It is not, strictly speaking, a good record—Eminem hasn’t made one of those in a decade—but his latest boasts enough technical command and generates just enough arresting ideas to hold your attention.
The thing you have to remember is that Eminem was on Rawkus’ second Soundbombing compilation. Before he ever shook hands with Dr. Dre and Jimmy Iovine, Marshall Mathers battled Project Blowed members and Chicago’s future candidates for alderman. This, after all, was a nasally white rapper from Detroit with a rhyming dictionary and a taste for horrorcore. His first EP from 1997 was sort of staggering, but didn’t exactly scream “TRL.”
If you ran the simulation a thousand times, it would never spit out the actual results: the tens of millions of records sold, the merchandising and the Academy Award and the million little cottage industries. But that’s what happened, and so by 2000, the nasally white rapper from Detroit with a rhyming dictionary had a diamond-selling album that pissed off Bill Clinton and his former group The Outsidaz in equal measure.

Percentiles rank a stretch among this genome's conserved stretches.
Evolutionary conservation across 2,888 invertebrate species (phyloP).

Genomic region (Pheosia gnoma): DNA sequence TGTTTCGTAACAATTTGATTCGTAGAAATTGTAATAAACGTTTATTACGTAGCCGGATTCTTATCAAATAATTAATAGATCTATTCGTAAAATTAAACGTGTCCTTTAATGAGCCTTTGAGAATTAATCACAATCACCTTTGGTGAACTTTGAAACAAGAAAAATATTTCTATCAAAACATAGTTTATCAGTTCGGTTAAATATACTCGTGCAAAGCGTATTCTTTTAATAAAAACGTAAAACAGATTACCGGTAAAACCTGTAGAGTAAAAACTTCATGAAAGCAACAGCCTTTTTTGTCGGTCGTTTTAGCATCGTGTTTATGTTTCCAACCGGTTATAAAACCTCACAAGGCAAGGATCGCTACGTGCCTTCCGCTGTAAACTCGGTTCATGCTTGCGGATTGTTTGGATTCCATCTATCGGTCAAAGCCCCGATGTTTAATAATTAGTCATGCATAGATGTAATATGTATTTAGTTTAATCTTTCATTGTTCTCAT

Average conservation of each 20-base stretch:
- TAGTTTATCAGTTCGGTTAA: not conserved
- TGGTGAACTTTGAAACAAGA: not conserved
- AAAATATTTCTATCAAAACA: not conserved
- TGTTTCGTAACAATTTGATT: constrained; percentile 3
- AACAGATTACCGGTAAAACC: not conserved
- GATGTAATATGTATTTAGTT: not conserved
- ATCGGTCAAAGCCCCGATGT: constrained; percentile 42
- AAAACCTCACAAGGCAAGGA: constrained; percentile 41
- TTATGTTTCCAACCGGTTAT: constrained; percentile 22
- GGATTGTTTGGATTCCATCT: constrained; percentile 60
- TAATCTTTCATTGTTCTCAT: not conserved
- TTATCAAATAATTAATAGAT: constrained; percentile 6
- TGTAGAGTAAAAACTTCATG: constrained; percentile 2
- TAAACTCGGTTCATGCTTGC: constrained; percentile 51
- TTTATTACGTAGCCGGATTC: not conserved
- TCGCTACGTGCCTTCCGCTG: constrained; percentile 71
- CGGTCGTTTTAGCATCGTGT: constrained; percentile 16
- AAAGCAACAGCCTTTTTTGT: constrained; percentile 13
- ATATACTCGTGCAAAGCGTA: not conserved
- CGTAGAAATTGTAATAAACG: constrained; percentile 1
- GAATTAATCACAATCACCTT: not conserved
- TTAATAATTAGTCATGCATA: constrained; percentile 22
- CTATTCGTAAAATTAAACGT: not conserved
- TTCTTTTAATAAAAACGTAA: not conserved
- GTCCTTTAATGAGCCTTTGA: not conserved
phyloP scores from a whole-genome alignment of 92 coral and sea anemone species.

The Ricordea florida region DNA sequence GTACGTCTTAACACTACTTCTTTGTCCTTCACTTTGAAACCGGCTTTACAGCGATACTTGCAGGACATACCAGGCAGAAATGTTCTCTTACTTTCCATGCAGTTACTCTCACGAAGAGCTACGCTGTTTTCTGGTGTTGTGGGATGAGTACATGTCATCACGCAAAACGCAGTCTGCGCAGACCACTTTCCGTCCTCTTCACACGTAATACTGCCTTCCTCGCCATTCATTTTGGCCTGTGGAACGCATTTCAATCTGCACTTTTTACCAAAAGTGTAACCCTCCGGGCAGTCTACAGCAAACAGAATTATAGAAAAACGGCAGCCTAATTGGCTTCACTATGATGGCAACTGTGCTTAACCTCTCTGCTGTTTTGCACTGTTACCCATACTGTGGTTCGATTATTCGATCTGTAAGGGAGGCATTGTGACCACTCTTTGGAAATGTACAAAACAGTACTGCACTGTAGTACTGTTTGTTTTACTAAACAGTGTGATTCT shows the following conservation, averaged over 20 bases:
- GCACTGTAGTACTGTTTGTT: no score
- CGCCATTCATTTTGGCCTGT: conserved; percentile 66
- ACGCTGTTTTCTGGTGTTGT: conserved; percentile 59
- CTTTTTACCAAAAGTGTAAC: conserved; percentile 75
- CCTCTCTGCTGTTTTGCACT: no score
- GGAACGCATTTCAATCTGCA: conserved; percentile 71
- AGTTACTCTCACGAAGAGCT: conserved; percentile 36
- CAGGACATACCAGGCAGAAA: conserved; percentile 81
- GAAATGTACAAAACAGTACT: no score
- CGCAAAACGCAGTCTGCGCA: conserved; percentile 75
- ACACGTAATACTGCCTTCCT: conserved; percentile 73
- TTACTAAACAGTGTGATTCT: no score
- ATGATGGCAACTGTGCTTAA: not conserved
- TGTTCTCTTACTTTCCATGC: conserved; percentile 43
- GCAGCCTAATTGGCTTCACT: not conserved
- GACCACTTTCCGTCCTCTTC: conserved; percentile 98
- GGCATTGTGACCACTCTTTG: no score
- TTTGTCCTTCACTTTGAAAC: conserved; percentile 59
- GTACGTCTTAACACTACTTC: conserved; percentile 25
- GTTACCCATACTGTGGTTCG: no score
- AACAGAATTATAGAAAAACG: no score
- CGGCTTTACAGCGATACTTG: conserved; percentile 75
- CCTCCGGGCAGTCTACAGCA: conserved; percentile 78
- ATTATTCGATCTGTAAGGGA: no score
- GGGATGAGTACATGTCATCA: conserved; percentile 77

It’s tempting to dismiss the endurance of Eminem’s career as the half-life of celebrity, and the man himself as a relic from the Clinton- and Bush-era boom years. But Music to Be Murdered By, released without warning last week, is defined by a certain kind of defiance, and even a peculiar integrity. It’s a messy, sometimes lucid example of a hyper-technical style of rap that fell out of favor and is now creeping back into vogue. It is not, strictly speaking, a good record—Eminem hasn’t made one of those in a decade—but it boasts enough technical command and generates just enough arresting ideas to hold your attention.